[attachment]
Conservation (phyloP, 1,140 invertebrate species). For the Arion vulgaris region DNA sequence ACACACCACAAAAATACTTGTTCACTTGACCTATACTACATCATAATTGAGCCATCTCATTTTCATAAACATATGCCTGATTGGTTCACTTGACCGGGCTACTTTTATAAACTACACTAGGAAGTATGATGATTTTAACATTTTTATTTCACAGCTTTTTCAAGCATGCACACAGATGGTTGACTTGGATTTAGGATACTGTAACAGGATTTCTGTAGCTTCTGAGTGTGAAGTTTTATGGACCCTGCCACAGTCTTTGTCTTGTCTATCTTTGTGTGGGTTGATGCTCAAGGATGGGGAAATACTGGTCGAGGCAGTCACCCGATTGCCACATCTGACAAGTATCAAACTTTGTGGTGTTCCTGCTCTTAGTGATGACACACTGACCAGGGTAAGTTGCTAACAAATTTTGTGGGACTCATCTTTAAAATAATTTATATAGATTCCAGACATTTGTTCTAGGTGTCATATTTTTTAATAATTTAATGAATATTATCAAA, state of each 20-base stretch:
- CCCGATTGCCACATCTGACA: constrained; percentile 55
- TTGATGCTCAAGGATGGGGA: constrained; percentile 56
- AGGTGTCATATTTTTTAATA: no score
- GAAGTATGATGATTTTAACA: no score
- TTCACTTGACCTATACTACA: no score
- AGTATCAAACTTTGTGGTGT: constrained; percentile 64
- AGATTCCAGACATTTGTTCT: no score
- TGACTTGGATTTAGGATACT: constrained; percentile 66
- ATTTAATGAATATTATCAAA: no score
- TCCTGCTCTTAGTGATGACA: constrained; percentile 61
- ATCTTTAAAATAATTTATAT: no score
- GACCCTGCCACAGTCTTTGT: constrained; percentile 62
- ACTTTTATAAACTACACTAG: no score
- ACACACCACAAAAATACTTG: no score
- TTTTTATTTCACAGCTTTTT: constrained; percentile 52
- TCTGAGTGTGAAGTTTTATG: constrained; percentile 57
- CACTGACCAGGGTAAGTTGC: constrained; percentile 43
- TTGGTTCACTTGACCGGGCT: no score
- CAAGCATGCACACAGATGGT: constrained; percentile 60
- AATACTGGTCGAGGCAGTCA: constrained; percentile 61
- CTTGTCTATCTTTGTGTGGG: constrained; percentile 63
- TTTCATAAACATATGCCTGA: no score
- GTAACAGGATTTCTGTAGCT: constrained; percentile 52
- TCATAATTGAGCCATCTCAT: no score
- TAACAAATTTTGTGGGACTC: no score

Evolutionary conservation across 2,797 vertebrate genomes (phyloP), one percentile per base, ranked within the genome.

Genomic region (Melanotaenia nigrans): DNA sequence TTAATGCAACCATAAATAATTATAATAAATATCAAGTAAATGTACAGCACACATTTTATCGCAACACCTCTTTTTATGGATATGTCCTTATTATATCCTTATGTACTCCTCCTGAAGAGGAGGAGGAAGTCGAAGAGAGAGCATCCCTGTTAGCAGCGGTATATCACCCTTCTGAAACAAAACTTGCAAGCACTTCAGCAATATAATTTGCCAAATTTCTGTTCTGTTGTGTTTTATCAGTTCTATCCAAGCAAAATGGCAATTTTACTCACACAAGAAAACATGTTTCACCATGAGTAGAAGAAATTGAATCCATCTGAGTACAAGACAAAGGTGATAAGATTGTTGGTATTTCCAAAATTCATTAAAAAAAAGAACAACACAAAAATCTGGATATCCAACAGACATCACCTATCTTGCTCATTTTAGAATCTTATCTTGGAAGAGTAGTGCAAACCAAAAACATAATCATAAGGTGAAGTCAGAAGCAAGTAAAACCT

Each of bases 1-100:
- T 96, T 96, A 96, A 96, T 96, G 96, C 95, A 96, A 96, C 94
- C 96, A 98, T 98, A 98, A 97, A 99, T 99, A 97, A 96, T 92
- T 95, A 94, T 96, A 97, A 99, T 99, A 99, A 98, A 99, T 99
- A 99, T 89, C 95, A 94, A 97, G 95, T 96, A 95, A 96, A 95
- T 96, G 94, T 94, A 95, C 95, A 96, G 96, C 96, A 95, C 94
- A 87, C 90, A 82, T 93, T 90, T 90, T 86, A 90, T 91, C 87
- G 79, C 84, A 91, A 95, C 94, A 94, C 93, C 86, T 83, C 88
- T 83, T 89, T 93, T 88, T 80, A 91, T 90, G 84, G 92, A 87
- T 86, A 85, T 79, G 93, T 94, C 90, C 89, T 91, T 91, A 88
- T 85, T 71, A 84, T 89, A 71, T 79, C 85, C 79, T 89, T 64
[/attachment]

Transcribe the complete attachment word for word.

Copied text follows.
Conservation (phyloP, 1,140 invertebrate species). For the Arion vulgaris region DNA sequence ACACACCACAAAAATACTTGTTCACTTGACCTATACTACATCATAATTGAGCCATCTCATTTTCATAAACATATGCCTGATTGGTTCACTTGACCGGGCTACTTTTATAAACTACACTAGGAAGTATGATGATTTTAACATTTTTATTTCACAGCTTTTTCAAGCATGCACACAGATGGTTGACTTGGATTTAGGATACTGTAACAGGATTTCTGTAGCTTCTGAGTGTGAAGTTTTATGGACCCTGCCACAGTCTTTGTCTTGTCTATCTTTGTGTGGGTTGATGCTCAAGGATGGGGAAATACTGGTCGAGGCAGTCACCCGATTGCCACATCTGACAAGTATCAAACTTTGTGGTGTTCCTGCTCTTAGTGATGACACACTGACCAGGGTAAGTTGCTAACAAATTTTGTGGGACTCATCTTTAAAATAATTTATATAGATTCCAGACATTTGTTCTAGGTGTCATATTTTTTAATAATTTAATGAATATTATCAAA, state of each 20-base stretch:
- CCCGATTGCCACATCTGACA: constrained; percentile 55
- TTGATGCTCAAGGATGGGGA: constrained; percentile 56
- AGGTGTCATATTTTTTAATA: no score
- GAAGTATGATGATTTTAACA: no score
- TTCACTTGACCTATACTACA: no score
- AGTATCAAACTTTGTGGTGT: constrained; percentile 64
- AGATTCCAGACATTTGTTCT: no score
- TGACTTGGATTTAGGATACT: constrained; percentile 66
- ATTTAATGAATATTATCAAA: no score
- TCCTGCTCTTAGTGATGACA: constrained; percentile 61
- ATCTTTAAAATAATTTATAT: no score
- GACCCTGCCACAGTCTTTGT: constrained; percentile 62
- ACTTTTATAAACTACACTAG: no score
- ACACACCACAAAAATACTTG: no score
- TTTTTATTTCACAGCTTTTT: constrained; percentile 52
- TCTGAGTGTGAAGTTTTATG: constrained; percentile 57
- CACTGACCAGGGTAAGTTGC: constrained; percentile 43
- TTGGTTCACTTGACCGGGCT: no score
- CAAGCATGCACACAGATGGT: constrained; percentile 60
- AATACTGGTCGAGGCAGTCA: constrained; percentile 61
- CTTGTCTATCTTTGTGTGGG: constrained; percentile 63
- TTTCATAAACATATGCCTGA: no score
- GTAACAGGATTTCTGTAGCT: constrained; percentile 52
- TCATAATTGAGCCATCTCAT: no score
- TAACAAATTTTGTGGGACTC: no score

Evolutionary conservation across 2,797 vertebrate genomes (phyloP), one percentile per base, ranked within the genome.

Genomic region (Melanotaenia nigrans): DNA sequence TTAATGCAACCATAAATAATTATAATAAATATCAAGTAAATGTACAGCACACATTTTATCGCAACACCTCTTTTTATGGATATGTCCTTATTATATCCTTATGTACTCCTCCTGAAGAGGAGGAGGAAGTCGAAGAGAGAGCATCCCTGTTAGCAGCGGTATATCACCCTTCTGAAACAAAACTTGCAAGCACTTCAGCAATATAATTTGCCAAATTTCTGTTCTGTTGTGTTTTATCAGTTCTATCCAAGCAAAATGGCAATTTTACTCACACAAGAAAACATGTTTCACCATGAGTAGAAGAAATTGAATCCATCTGAGTACAAGACAAAGGTGATAAGATTGTTGGTATTTCCAAAATTCATTAAAAAAAAGAACAACACAAAAATCTGGATATCCAACAGACATCACCTATCTTGCTCATTTTAGAATCTTATCTTGGAAGAGTAGTGCAAACCAAAAACATAATCATAAGGTGAAGTCAGAAGCAAGTAAAACCT

Each of bases 1-100:
- T 96, T 96, A 96, A 96, T 96, G 96, C 95, A 96, A 96, C 94
- C 96, A 98, T 98, A 98, A 97, A 99, T 99, A 97, A 96, T 92
- T 95, A 94, T 96, A 97, A 99, T 99, A 99, A 98, A 99, T 99
- A 99, T 89, C 95, A 94, A 97, G 95, T 96, A 95, A 96, A 95
- T 96, G 94, T 94, A 95, C 95, A 96, G 96, C 96, A 95, C 94
- A 87, C 90, A 82, T 93, T 90, T 90, T 86, A 90, T 91, C 87
- G 79, C 84, A 91, A 95, C 94, A 94, C 93, C 86, T 83, C 88
- T 83, T 89, T 93, T 88, T 80, A 91, T 90, G 84, G 92, A 87
- T 86, A 85, T 79, G 93, T 94, C 90, C 89, T 91, T 91, A 88
- T 85, T 71, A 84, T 89, A 71, T 79, C 85, C 79, T 89, T 64